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As beds get cleared when crops are harvested, if you don’t have another crop ready to drop into them, then try a green manure. Some of the summer ones can be sown until the end of August – like clover, mustard and phacelia, and others can be sown in September and October – like field beans, yellow trefoil and grazing rye. Green manures can play a big part in preventing the winter heavy rain from washing out all the nutrients and damaging the soil structure. Covering exposed soil with cardboard over the winter can also help prevent soil damage and can be dug in before planting next spring.


Planting seeds for autumn and winter harvesting
You can fill the gaps in your beds with quick germinating seeds from Asia, such as mizuma, mibuna, mustards and choy sum; you can plant in containers as well as the open ground or grow some in pots and plant into your greenhouse once the tomatoes, peppers and cucumbers are finished.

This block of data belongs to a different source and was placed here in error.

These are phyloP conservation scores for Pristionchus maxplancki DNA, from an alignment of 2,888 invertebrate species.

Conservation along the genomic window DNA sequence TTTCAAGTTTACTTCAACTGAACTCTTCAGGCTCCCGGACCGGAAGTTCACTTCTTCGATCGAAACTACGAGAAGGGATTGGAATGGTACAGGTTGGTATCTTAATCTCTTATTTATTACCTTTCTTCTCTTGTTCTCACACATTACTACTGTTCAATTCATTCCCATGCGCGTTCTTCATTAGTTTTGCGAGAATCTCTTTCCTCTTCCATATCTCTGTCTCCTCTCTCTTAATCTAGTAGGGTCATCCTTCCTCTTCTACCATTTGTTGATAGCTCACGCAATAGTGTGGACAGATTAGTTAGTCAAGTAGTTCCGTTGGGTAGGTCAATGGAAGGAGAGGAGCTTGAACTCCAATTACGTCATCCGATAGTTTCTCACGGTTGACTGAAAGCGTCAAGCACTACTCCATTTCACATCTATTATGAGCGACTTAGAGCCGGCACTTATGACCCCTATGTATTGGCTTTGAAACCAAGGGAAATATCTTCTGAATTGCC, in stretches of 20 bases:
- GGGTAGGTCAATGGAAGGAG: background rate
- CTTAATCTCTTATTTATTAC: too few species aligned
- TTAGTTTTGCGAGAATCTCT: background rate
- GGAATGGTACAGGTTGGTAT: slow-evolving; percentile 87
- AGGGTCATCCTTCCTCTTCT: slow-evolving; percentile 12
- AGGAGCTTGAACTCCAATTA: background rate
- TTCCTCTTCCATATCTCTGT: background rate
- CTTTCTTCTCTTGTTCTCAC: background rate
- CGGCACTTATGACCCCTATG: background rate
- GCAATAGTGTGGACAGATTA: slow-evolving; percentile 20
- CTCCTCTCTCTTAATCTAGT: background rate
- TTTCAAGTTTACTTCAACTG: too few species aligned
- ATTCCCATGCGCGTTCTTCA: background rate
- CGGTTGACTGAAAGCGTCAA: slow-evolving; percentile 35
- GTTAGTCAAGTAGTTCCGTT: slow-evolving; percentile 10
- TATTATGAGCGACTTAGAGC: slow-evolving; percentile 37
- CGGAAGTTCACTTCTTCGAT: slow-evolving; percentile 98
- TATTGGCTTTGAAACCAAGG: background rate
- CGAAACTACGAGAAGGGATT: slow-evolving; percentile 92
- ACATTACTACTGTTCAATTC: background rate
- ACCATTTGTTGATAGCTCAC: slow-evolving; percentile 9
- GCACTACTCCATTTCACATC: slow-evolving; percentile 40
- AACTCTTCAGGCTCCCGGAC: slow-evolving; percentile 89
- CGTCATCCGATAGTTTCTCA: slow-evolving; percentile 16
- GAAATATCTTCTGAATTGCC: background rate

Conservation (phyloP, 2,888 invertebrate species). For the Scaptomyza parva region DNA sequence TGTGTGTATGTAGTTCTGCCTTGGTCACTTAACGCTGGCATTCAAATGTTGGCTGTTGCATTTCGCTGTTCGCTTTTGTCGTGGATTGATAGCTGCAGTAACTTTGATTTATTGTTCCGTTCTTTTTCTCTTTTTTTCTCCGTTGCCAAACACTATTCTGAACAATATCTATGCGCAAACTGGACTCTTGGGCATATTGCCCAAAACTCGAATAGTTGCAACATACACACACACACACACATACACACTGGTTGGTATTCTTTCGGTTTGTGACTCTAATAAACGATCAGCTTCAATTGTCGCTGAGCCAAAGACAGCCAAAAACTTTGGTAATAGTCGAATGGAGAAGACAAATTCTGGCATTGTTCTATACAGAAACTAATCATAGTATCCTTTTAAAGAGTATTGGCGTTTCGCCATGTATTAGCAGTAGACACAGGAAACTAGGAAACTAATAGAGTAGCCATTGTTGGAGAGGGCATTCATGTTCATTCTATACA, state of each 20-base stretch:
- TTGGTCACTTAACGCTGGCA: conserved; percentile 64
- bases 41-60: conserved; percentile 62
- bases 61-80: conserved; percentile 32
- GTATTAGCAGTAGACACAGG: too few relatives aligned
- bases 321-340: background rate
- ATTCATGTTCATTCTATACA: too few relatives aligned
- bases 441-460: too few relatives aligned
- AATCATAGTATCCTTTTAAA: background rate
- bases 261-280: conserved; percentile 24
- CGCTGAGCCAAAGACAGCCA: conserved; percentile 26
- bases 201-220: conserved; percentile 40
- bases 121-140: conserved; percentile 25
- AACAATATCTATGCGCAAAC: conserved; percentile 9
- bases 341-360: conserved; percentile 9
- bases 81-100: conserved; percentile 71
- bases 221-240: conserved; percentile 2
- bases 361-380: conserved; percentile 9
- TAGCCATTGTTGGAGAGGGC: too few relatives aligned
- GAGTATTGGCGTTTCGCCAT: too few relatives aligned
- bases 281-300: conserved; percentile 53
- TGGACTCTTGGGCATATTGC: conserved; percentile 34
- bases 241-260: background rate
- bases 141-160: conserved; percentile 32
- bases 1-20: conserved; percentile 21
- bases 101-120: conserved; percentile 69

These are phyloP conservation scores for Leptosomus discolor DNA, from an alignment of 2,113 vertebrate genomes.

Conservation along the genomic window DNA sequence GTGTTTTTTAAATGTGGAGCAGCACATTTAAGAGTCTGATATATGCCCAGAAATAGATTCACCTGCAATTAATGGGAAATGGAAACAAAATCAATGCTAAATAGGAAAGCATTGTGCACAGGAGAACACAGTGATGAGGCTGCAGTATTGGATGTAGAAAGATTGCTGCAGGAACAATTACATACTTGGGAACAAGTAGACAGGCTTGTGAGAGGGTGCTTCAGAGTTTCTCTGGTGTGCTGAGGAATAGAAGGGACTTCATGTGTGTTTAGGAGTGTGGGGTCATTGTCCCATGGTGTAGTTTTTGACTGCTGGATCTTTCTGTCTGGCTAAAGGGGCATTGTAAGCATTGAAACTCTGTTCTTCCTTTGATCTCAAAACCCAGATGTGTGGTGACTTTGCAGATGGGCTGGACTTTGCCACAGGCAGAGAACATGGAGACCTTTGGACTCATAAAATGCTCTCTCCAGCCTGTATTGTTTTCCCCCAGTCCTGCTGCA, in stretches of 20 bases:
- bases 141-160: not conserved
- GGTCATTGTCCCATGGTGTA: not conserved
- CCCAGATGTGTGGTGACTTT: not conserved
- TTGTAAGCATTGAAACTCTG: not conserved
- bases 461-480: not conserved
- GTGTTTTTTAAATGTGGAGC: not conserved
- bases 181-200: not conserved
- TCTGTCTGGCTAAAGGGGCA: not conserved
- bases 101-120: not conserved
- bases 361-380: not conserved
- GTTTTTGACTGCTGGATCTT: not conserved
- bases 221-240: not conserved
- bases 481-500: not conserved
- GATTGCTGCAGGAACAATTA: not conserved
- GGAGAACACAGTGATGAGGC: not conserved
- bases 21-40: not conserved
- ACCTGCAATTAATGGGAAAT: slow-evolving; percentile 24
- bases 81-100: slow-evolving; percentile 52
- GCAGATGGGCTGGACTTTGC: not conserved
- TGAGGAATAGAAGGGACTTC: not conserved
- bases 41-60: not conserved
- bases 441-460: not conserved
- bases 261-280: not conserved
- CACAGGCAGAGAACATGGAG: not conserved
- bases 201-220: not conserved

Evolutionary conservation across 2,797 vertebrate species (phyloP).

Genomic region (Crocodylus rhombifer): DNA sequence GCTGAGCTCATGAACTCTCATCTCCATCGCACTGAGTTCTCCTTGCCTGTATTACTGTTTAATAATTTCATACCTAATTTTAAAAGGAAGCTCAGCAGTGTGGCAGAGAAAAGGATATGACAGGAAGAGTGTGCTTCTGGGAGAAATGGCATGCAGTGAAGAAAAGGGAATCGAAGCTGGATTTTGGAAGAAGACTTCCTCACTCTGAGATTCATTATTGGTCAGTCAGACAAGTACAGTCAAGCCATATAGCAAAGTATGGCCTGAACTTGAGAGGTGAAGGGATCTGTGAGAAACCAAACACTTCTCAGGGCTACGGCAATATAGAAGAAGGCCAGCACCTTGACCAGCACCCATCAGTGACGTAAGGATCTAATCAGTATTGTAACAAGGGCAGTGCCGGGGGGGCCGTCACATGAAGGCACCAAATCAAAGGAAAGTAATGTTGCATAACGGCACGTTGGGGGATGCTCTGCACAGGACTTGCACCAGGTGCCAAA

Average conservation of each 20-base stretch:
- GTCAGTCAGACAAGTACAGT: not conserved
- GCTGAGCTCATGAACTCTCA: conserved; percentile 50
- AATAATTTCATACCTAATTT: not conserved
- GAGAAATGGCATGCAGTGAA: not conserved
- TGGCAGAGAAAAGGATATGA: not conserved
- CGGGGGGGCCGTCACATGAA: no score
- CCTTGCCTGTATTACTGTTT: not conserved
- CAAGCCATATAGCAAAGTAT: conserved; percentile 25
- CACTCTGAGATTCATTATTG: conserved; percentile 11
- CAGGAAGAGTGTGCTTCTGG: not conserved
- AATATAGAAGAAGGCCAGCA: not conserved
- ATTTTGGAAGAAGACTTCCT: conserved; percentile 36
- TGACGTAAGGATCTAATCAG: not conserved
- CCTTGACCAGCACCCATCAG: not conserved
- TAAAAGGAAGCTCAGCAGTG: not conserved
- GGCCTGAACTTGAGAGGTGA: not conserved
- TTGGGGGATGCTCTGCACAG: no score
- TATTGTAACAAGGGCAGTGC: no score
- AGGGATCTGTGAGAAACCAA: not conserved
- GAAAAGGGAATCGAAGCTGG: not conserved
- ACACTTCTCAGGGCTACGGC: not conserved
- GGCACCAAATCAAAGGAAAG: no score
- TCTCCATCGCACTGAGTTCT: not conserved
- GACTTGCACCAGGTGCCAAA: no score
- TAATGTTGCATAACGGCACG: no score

Alys Fowler, writing in the Guardian, also suggests planting bulb fennel and using them as baby fennel. Spring and bunching opinions will also germinate quickly in warm soil but watch out for slugs who seem to like them.
Black radish can be sown now and harvested from the end of October.
It is now the time to get your winter salads sown in modules and then planted out by the end of August; succession sow two or three types of winter lettuce and they can last you through till March. Rocket and land cress can be sown directly into the ground from the middle of August or in containers near to your back door for ease of harvesting when the weather is not so nice.

Terry's Tomato Tips

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Children's Section

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From Val's Plot

Drawing of alloment plants with clouds and blue background. Overlain text saying"From Val's Plot: Seasonal reporting from and everyday plot"

Jack First's Advice

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